As I’ve got to know Dylan, I’m quite surprised that there are so many parallels in how we’ve moved and how we’ve made certain decisions. I think Dylan’s been brave in his changes with Earth. You could have just churned out Earth 2 ad infinitum.

DC: Earth 2.1 or Earth 2.2…!

KM: You basically gave birth to a whole movement in metal, but then you went off and did the opposite to it!

DC: Yeah.

KM: Was that on purpose, was that ‘cos you were like, ‘fuck that’?

DC: I’d never understood the idea of making the same record over and over and over again. To me it’s like a waste of time and opportunity. Every time you go to make a record it’s a whole new situation, you’re different.

KM: It’s tough though, because audiences and media and industry all expect you to make the same record over and over, particularly if you’re successful.

DC: I mean, I guess I’m fortunate that at the time it wasn’t successful. [Both laugh]

“I realized early on, the important thing is to get stuff out, and you do it with whatever you have available”Dylan Carlson

Thinking about the making of the Concrete Desert, did you have ideas going back and forth before you went into the studio, or did Dylan just go in and play over what Kevin had been working on?

DC: Yeah, I just came and did the guitar.

So it was quite improvised?

DC: Yeah.

KM: I’d been writing sketches in Berlin, and then I’d been in Brazil on the way to LA and I was writing sketches ‘cos I had some off time. I knew what Dylan was capable of and I hoped that I could do justice to that and stretch him a little too, try and find new areas for him and for me. I didn’t want it to sound like a conventional Bug album and I didn’t want it to sound like a conventional Earth record – surely if it’s X + Y, Z is the goal.

DC: Personally, I love collaborating with people. You could say I’ve collaborated quite a bit, because the lineups of Earth have changed a lot.

KM: Are there any collaborations you wish you hadn’t done, or any albums you wish you hadn’t done?

DC: No. It’s funny, because to me that’s what’s cool about an album – it’s a moment in time that’s been captured, but that moment will never be the same again. You may start out with an idea but as soon as you’re collaborating it’s gonna change on its way out, and it’s usually gonna end up better than you thought.

KM: I’ve made some records I wish I hadn’t. [Laughs]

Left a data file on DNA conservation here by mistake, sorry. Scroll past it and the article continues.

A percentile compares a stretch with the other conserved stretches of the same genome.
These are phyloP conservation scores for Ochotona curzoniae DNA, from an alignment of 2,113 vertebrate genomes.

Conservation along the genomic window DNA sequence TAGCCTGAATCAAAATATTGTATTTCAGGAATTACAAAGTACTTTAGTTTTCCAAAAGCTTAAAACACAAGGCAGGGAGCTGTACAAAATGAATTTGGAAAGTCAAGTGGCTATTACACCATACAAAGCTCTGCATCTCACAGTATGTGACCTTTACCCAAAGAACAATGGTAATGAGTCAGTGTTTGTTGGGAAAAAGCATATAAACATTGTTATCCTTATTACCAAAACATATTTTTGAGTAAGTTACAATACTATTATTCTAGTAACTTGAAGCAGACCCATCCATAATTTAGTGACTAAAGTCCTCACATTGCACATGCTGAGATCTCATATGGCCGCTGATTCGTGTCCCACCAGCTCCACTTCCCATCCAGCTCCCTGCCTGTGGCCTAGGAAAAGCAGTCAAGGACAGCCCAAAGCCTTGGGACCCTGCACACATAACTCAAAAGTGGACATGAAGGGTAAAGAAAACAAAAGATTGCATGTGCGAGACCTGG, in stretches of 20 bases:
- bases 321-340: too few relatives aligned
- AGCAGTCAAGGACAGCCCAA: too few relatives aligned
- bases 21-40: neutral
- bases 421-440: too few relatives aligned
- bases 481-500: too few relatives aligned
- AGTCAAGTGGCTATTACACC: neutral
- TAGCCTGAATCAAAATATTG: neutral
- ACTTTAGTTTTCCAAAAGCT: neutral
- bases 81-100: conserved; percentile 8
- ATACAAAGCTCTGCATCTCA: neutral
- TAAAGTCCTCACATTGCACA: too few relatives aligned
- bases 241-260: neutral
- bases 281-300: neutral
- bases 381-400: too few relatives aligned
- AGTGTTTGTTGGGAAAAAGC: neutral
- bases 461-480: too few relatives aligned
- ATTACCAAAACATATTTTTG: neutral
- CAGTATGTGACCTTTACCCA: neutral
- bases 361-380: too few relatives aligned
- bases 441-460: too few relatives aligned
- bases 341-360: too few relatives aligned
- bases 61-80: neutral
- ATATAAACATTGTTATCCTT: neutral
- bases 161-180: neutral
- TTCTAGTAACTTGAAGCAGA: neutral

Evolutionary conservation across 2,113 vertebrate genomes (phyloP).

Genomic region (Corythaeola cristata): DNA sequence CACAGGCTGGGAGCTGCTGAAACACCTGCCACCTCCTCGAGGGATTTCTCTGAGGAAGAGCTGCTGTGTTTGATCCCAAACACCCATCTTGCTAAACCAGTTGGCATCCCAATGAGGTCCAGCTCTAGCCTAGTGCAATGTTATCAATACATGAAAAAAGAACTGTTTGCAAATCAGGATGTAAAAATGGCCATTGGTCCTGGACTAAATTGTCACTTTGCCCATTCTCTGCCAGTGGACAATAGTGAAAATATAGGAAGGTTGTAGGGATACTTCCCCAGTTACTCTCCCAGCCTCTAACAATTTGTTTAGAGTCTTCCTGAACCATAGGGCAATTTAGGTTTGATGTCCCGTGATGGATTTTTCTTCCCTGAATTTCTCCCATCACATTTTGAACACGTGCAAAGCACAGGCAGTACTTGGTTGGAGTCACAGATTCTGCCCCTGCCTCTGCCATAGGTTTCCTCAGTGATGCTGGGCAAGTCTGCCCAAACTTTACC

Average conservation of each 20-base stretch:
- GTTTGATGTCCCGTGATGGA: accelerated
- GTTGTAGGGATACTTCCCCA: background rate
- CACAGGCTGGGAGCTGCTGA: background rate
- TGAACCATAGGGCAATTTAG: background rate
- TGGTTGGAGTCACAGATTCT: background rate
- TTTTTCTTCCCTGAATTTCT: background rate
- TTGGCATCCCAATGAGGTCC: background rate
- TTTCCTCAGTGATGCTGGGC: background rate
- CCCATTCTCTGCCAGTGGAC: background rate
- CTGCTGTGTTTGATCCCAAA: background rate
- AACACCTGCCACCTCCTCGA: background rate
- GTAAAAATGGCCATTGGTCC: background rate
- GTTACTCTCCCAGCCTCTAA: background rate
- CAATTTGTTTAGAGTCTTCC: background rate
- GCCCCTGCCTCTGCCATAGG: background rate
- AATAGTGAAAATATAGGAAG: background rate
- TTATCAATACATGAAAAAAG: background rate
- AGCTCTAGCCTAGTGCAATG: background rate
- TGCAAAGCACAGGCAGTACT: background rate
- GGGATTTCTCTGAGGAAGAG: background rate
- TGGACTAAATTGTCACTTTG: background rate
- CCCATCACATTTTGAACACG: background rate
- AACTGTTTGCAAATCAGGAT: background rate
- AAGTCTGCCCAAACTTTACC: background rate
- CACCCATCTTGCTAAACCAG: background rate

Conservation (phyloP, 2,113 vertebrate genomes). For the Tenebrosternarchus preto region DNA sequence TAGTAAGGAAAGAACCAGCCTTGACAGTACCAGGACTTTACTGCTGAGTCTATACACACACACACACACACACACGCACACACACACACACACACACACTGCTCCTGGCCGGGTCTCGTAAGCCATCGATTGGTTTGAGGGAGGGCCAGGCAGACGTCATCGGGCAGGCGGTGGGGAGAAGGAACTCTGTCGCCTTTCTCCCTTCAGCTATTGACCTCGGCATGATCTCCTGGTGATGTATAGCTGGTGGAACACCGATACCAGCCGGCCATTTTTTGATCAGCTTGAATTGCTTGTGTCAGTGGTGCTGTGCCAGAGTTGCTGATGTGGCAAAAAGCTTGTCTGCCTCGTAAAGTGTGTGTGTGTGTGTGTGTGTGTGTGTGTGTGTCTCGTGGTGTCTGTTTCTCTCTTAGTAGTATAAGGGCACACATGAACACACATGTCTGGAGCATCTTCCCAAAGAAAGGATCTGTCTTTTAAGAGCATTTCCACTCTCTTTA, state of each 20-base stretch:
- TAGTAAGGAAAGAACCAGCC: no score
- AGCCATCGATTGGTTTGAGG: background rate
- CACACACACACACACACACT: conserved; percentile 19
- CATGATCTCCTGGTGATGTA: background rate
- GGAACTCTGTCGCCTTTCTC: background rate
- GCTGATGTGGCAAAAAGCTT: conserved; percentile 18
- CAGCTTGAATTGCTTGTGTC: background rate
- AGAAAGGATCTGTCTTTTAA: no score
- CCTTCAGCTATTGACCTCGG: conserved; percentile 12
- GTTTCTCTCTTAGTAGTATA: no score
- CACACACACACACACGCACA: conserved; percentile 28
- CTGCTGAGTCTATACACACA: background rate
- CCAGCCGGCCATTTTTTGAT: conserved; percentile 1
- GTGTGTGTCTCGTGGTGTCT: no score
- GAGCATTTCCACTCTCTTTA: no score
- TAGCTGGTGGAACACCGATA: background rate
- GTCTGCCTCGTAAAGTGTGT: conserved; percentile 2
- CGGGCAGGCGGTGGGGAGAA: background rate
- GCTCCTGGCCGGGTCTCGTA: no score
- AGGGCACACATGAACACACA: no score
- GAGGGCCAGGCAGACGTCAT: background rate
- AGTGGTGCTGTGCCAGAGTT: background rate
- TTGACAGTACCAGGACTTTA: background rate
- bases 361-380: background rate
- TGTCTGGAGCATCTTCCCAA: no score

DC: I mean, at the time there were some records that I was like, you know… But even Phase 3 [Earth’s 1995 second album, notoriously recorded in an 18-month drug haze that drained Sub Pop’s coffers] was a total disaster on the surface of it, but…

KM: I read some mad shit about you making that record.

DC: Yeah, that record was – I mean I’m surprised it even got released. So to me it’s like, every time is an opportunity to do something.

KM: Every record you make, you have to make to get to wherever you are. You don’t know if it’s going to resonate with anyone. The difference now for me is when I started making music I was happy to empty rooms, I was happy to piss people off and antagonise to the max. Now I’ve realized that feedback from people I trust, or even people I don’t trust, has become an essential part too. I spent four years on London Zoo, three years on the King Midas Sound album, sort of losing my mind. Just getting cabin fever, going in on things again and again and again, to the point where you don’t know if it’s good or bad.

‘Poison Dart’ and ‘Skeng’ were absolutely not my favorite tracks on London Zoo and were no more special than any other piece of music, and it was only seeing Spaceape or Roger Robinson jumping up and down on the couch, or getting texts from Kode9 about how 8,000 people in Barcelona have just flipped the fuck out to ‘Poison Dart’, that made me think, oh shit, maybe it’s a good tune!

That sense of being so close to your music that you can no longer hear it properly feels like the opposite of what you do, Dylan, by coming into the studio and having to improvise with a clear mind. Perhaps you walk away and don’t even know what’s happened.

DC: Yeah, I think in that way we’re a bit different. I have musician friends who are super control-oriented and they always seem really frustrated.

Who would they be?

[Both laugh]

DC: And I realized early on, the important thing is to get stuff out, and you do it with whatever you have available. If it’s a tin can and a microphone then that’s what you’re gonna use. You can’t just sit around waiting for the perfect gear. And the thing that I think so many people find frustrating and that I find liberating is I don’t pick my best song, I don’t pick my best moment. The audience picks it. And the same with playing live – I used to really love the studio and not really like playing live, but then it totally switched. I love playing live because it’s the rollercoaster. We went on tour with this one band and every night after the show they would be backstage discussing what they did wrong. I’m like, do you guys even enjoy what you’re doing? It’s crazy to me. Dude, the show’s over. It’s done.

I think that’s a major point of difference between you two – Kevin, you definitely think about your gigs after they’ve happened. You’re known for doing a kind of post-match report, even…